Thursday, July 5, 2012

Meehan's Mint - A Charming Fragrant Ground Cover

Meehania cordata foliage
Meehan's Mint is a charming plant that is easily over-looked for it creeps low on the forest floor like a fragrant green mat. Lavender, hooded flowers in late spring to early summer will attract more than a glance if you're watching where you walk.

Meehania cordata flower
Meehan's Mint is named for Thomas Meehan (1826-1901), a British-born botanist who made America his home. He was a nurseryman and author who contributed greatly to the world of horticulture. In fact, it was his passion. In a letter to George Englemann (1809-1884), another pioneering botanist and a physician, Meehan wrote, "I begin to feel more strongly everyday that life is not worth living unless we can add some little to human knowledge with every day that goes over us" (26 January, 1883).

The genus, Meehania, was actually named by Nathaniel Lord Britton (1859-1934), a leading taxonomist of his day and founder of the New York Botanical Garden. Of the few known species, one, Meehania cordata, is native to the United States. The others are native to China and Japan.

Speaking of adding to human knowledge, an article, New phenolic compounds from Meehania urticifolia, by Murata, Miyase and Yoshizaki, was recently published in the Journal of Natural Medicines, Vol. 65, Number 2 (2011). It seems they might have potential in cancer prevention.

Meehania species are not widely available for purchase, but probably will be when gardeners discover how desirable they are. Meehania cordata, because it's native to the U.S., should be the first to become popular in North America.

Meehania cordata (pronounced mee-HAN-ee-uh cor-DAY-tuh) is a perfect choice for ground cover in the shade garden. Foliage is herbaceous, meaning that it usually dies back in winter. The specific name, cordata, refers to its heart shape. Plant height with flowers is about 4 inches to 6 inches.  Meehan's Mint spreads slowly by runners to 15 inches across.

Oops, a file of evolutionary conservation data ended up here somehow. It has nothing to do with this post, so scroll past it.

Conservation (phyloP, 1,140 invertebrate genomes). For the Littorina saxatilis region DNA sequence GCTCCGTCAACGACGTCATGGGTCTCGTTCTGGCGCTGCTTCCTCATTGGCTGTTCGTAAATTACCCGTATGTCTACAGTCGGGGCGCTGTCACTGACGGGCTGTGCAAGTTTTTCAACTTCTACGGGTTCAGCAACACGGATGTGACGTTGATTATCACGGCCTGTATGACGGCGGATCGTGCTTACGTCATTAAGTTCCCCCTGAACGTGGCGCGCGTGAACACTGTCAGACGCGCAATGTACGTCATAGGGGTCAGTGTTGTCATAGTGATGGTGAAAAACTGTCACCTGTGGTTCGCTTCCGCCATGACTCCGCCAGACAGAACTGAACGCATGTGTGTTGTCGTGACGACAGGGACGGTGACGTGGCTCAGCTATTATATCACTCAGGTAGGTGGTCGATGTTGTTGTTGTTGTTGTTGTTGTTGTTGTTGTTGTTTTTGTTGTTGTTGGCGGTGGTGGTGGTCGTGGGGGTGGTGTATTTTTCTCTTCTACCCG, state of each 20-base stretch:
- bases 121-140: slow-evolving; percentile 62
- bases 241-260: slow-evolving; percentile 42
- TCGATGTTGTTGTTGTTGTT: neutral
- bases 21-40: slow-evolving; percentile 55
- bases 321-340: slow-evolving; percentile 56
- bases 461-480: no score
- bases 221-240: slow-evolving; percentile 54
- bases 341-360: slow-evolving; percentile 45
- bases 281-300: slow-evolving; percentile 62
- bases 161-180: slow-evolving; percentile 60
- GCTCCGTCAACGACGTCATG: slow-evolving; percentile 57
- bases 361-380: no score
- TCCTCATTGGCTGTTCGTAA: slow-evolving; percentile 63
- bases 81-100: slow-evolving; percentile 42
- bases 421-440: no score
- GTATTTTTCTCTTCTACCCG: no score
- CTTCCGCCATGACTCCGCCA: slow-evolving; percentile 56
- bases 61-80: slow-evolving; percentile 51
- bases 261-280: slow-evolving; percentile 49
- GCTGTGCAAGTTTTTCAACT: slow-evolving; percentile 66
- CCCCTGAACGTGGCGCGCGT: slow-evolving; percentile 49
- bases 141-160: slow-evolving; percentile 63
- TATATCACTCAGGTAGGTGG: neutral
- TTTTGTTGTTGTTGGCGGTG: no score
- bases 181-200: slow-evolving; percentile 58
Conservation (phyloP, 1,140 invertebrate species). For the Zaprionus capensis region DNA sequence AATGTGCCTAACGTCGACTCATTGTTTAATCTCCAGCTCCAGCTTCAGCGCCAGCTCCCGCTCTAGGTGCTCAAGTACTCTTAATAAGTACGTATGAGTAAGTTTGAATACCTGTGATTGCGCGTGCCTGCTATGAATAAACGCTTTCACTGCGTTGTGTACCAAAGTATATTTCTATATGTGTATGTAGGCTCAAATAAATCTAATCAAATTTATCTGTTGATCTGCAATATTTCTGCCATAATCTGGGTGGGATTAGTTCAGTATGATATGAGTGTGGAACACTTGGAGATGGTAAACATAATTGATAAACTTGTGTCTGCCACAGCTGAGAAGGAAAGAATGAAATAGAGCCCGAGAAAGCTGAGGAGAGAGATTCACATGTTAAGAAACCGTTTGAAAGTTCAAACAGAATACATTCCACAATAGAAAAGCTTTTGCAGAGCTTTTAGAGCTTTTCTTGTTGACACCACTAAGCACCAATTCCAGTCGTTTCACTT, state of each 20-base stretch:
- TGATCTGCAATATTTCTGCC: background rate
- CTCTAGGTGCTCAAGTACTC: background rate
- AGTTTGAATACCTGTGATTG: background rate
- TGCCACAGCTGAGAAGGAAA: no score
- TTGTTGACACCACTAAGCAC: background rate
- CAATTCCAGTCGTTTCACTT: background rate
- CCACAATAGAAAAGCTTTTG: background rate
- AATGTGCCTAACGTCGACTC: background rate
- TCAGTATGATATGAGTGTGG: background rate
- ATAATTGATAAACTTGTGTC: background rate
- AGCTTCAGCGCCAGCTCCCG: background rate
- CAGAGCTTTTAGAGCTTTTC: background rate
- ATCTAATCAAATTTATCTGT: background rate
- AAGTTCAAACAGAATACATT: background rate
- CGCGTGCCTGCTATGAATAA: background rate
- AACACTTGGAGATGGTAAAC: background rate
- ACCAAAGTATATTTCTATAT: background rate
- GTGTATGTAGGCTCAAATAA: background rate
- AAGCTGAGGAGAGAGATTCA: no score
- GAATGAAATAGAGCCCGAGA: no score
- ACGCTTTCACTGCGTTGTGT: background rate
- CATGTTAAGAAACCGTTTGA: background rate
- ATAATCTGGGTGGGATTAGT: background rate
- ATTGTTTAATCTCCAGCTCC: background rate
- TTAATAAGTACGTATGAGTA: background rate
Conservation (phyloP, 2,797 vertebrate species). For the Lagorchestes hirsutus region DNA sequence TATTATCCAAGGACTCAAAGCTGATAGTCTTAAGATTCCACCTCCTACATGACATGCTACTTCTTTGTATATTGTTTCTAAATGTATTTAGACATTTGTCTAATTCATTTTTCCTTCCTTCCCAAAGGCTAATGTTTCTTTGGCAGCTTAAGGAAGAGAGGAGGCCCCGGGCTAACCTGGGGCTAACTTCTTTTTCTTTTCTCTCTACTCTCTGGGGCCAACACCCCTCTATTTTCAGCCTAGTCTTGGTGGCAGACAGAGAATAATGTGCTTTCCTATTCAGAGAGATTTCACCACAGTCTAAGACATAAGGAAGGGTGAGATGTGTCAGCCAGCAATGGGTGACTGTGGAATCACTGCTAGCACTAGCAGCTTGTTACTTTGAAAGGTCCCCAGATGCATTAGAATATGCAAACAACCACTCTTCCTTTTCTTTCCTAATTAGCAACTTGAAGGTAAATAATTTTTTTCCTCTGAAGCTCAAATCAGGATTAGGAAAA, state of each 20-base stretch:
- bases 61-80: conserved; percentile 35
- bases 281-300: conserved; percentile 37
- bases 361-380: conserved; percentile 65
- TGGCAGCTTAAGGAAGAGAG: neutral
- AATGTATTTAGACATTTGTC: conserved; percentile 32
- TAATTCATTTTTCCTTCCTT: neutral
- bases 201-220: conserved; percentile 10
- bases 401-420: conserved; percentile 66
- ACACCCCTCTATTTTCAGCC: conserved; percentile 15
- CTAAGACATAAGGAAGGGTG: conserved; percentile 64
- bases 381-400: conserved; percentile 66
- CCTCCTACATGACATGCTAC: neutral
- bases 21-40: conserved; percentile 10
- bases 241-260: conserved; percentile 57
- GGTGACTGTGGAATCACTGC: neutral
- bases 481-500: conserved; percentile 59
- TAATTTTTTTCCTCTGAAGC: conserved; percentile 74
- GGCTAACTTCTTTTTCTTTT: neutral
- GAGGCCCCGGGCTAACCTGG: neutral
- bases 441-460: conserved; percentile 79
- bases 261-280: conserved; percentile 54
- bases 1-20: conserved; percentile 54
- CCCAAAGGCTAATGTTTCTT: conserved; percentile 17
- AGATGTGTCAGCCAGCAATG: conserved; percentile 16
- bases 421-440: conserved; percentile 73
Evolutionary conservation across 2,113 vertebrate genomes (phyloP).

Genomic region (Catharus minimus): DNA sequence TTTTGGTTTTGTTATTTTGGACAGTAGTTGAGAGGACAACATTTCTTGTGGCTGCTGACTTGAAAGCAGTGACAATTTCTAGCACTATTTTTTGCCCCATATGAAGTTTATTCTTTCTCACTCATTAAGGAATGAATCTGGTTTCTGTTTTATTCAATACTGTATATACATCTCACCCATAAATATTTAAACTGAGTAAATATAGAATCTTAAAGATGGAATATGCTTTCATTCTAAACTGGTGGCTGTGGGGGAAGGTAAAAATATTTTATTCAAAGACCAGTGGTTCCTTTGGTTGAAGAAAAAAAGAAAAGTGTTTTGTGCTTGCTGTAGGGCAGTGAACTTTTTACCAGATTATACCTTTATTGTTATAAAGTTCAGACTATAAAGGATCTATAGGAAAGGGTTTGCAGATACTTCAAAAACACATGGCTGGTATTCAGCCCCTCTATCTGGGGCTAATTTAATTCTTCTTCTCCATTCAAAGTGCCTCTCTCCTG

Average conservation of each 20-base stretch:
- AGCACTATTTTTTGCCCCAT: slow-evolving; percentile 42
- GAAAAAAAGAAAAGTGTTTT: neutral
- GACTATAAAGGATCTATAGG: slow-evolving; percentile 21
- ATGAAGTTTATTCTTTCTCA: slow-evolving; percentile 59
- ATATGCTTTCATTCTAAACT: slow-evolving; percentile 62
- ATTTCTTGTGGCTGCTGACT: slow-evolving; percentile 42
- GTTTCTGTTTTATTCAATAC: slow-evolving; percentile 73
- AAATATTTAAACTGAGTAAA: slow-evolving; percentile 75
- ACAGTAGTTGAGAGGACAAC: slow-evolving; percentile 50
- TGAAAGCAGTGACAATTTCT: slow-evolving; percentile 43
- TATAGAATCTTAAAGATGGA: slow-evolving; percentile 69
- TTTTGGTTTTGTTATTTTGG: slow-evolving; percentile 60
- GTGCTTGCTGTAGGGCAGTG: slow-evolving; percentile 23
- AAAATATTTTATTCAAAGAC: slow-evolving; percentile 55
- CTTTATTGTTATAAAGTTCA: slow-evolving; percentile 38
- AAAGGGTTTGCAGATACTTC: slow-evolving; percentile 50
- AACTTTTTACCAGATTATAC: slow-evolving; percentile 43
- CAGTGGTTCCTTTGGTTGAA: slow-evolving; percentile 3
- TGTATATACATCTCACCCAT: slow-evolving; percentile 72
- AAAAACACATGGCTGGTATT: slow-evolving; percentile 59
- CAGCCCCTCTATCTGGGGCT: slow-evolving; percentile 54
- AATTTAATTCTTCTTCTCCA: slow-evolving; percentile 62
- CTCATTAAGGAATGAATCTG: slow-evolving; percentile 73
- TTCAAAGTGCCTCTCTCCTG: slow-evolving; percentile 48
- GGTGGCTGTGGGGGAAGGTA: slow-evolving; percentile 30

It thrives in partial shade to full shade in USDA climate zones 3 through 9 in slightly moist, well-drained, humusy soils with slightly acid pH, 6.1 to 7.5. It likes consistent moisture, though Meehan's Mint is also somewhat drought-tolerant.

Before planting, you'll need to know the pH level of your soil. Take a sample to your nearest Cooperative Extension Service office for analysis. The fee is nominal.

If soil is compacted, prepare the planting bed by cultivating at least 8 inches deep, removing all traces of weeds.  If the soil is high in organic matter and friable, it may not require cultivation.  Compost may be incorporated into the soil, if necessary.  Incorporate 10-10-10 fertilizer at a rate of no more 2 lbs. per 100 square feet into the top 4 inches to 6 inches of soil. Avoid synthetic fertilizers contacting any part of your plants. 

Space the plants 12 inches to 15 inches apart. Dig planting holes into the cultivated soil a little less deep than the depth of the growing container. Place the plants into the holes and back-fill, watering as you go. Press soil around the root balls. Do not cover entirely the root balls with soil. The tops should be slightly exposed. Add a top-dressing of mulch around the plants, not on top of them, about 1 inch deep.

Meehania cordata is native from Pennsylvania, westward to Illinois, and southward to North Carolina and Tennessee. However, you mustn't collect plants from the wild to transplant to your garden. It is listed as Endangered in Pennsylvania and Threatened in Tennessee. Buy container-grown plant material.

Meehan's Mint is a superb plant for naturalizing in shady corners in the garden. It would also be a fine addition to native plant collections, medicinal plant collections and herb gardens. Ajuga makes a fine companion plant.  It also combines well with such natives as Chrysogonum, violets (Viola spp.), and ferns.

Return to

No comments: